I want to turn off (and back on) the USB functionality of a port while leaving the power for charging purpose. I can do this easily with unbind and bind once a device is connected. However, is there a way to do it before a device is connected, to never have a device going active in the first place? I only want to have this one USB port active (manually activated from the console) for service purpose.

I'm using RPi3 ComputeModule with Raspbian Stretch.

Thanks McL

  • What model RPi, and which OS version?
    – Seamus
    Jul 3, 2018 at 10:27
  • RPi 3 Compute Module and Raspbian Stretch.
    – McLion
    Jul 3, 2018 at 10:50

2 Answers 2


You can let the devices bind on plugin and then unbind them right away via an udev rule. I haven't tested those but they should get you started:

SUBSYSTEMS=="usb", RUN+="/bin/sh -c 'echo -n %k > /sys/bus/usb/drivers/usb/unbind'"
SUBSYSTEMS=="usb", RUN+="/bin/sh -c 'echo 0 > /sys/bus/usb/devices/%k/authorized'"

You can disable this rule from the console before using the USB ports should you need them.


You can call unbind on the internal USB hub driver itself. Output from lsusb should include:

Bus 001 Device 002: ID 0424:9514 Standard Microsystems Corp. SMC9514 Hub
Bus 001 Device 001: ID 1d6b:0002 Linux Foundation 2.0 root hub

There are directories with bind and unbind nodes for them in /sys/bus/usb/drivers:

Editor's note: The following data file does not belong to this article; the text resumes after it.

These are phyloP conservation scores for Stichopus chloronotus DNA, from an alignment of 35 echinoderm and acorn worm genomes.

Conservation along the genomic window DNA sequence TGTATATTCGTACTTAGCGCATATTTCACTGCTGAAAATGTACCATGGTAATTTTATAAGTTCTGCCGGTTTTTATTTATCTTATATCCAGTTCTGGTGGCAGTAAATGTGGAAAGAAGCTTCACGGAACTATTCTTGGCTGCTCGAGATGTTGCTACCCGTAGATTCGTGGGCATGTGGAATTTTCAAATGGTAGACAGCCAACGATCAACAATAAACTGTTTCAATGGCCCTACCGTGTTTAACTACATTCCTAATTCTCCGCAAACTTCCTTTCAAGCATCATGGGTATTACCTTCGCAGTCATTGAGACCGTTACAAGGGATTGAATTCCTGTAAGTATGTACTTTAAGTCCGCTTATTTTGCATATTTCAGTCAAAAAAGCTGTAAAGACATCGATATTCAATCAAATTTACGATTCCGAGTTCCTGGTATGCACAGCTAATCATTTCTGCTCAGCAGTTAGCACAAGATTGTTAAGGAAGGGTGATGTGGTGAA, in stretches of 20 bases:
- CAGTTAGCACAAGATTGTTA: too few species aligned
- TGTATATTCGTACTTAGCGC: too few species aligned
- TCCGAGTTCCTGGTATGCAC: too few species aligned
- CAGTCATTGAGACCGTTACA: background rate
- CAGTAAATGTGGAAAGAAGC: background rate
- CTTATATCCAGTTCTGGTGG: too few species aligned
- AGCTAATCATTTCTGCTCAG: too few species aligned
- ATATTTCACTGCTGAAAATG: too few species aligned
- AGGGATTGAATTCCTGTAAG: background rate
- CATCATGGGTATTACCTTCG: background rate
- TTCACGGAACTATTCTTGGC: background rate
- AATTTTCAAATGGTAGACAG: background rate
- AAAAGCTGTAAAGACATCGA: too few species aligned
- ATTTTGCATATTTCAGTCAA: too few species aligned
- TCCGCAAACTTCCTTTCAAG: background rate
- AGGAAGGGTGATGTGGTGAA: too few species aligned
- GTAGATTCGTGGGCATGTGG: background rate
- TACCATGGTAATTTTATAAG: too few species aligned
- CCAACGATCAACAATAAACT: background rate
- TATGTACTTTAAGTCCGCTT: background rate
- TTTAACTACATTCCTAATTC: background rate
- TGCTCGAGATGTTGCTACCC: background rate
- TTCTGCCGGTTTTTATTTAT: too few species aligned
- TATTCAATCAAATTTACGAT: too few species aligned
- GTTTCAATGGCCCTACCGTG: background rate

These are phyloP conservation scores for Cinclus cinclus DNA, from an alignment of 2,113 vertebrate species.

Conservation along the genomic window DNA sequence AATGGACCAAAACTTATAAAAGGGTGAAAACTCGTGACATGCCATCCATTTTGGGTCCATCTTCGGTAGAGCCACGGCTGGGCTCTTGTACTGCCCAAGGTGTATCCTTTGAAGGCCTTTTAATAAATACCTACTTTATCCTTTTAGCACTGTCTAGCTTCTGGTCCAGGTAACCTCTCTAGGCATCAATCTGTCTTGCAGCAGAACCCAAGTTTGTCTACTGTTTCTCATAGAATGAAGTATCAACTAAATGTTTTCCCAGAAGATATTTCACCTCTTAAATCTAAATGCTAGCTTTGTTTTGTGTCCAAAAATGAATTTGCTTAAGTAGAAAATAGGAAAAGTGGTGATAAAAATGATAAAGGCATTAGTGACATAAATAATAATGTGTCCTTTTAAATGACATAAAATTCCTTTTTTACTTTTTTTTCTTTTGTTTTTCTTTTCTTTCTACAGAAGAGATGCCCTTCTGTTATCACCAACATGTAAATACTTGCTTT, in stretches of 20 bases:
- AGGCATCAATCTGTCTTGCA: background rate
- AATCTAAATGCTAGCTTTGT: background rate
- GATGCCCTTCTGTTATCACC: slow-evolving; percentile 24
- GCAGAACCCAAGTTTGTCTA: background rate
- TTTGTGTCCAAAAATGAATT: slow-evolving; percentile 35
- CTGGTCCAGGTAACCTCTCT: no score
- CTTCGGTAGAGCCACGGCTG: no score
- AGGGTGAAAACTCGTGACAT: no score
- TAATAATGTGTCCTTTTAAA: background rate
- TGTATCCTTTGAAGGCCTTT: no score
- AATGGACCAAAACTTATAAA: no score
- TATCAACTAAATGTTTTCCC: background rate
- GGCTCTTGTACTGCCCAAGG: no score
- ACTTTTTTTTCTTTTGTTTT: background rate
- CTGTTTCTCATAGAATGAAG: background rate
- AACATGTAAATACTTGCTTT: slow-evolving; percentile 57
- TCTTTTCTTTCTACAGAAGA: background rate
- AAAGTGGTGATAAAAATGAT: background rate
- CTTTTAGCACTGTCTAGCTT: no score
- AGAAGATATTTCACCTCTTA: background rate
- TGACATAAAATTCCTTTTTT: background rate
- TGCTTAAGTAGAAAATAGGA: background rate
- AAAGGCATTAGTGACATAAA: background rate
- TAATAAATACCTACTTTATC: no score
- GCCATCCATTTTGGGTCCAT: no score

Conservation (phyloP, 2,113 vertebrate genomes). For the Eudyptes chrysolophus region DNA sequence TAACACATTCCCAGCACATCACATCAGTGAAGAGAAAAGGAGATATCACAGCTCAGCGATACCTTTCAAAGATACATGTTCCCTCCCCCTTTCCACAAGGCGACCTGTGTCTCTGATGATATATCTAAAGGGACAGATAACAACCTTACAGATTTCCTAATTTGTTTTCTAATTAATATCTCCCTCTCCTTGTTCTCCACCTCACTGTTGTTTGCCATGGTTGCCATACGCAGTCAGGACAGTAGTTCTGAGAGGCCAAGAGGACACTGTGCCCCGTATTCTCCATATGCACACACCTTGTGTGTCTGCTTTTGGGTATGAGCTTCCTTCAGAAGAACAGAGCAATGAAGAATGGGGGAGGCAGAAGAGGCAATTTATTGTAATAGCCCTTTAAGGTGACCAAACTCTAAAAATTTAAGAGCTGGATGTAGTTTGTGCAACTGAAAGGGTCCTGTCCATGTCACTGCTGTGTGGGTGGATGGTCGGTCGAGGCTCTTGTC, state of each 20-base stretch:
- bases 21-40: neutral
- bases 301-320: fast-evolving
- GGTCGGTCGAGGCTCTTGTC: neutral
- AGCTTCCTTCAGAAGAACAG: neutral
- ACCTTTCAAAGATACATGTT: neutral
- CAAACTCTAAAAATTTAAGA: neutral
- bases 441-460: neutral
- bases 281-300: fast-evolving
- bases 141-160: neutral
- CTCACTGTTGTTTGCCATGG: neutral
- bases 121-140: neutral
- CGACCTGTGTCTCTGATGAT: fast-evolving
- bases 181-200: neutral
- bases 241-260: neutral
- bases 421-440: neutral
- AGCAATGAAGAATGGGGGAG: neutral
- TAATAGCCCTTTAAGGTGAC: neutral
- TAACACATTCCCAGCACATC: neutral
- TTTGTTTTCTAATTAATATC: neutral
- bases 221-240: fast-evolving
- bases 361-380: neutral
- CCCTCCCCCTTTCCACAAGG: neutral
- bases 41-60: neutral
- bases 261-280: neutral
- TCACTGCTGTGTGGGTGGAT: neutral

• Ok, thanks. But, that will turn off all USB ports, correct? Is there no way to selectively turn off ports? I have a Audio CODEC on one USB port and a storage media on another one, both of them I need permanently. It's an (1) external port that I want to disable but keep supply on for charging.
    – McLion
    Jul 3, 2018 at 14:08
  • Yeah, that will turn off all ports. I very much doubt there is a way to turn off an individual port. You could use a small external hub for the stuff you want to disable.
    – goldilocks
    Jul 3, 2018 at 14:20
  • Actually, there would be a way, if we would have equipped the EEPROM to the LAN9514. Unfortunately, we didn't.
    – McLion
    Jul 3, 2018 at 14:25
  • As a 'second best' solution, it would also be ok to turn the supply off, i.e. completely shut the port down. However, this also seems possible only once a device on the port has been enumerated.
    – McLion
    Jul 3, 2018 at 14:27
  • Output from lsusb on my RPi3B+ lists: Bus 001 Device 007: ID 0781:556c SanDisk Corp. Ultra Bus 001 Device 005: ID 0424:7800 Standard Microsystems Corp. Bus 001 Device 003: ID 0424:2514 Standard Microsystems Corp. USB 2.0 Hub Bus 001 Device 002: ID 0424:2514 Standard Microsystems Corp. USB 2.0 Hub Bus 001 Device 001: ID 1d6b:0002 Linux Foundation 2.0 root hub It's not obvious which of the driver folders it is necessary to unbind... how is that determined?
    – Seamus
    Jul 3, 2018 at 16:37

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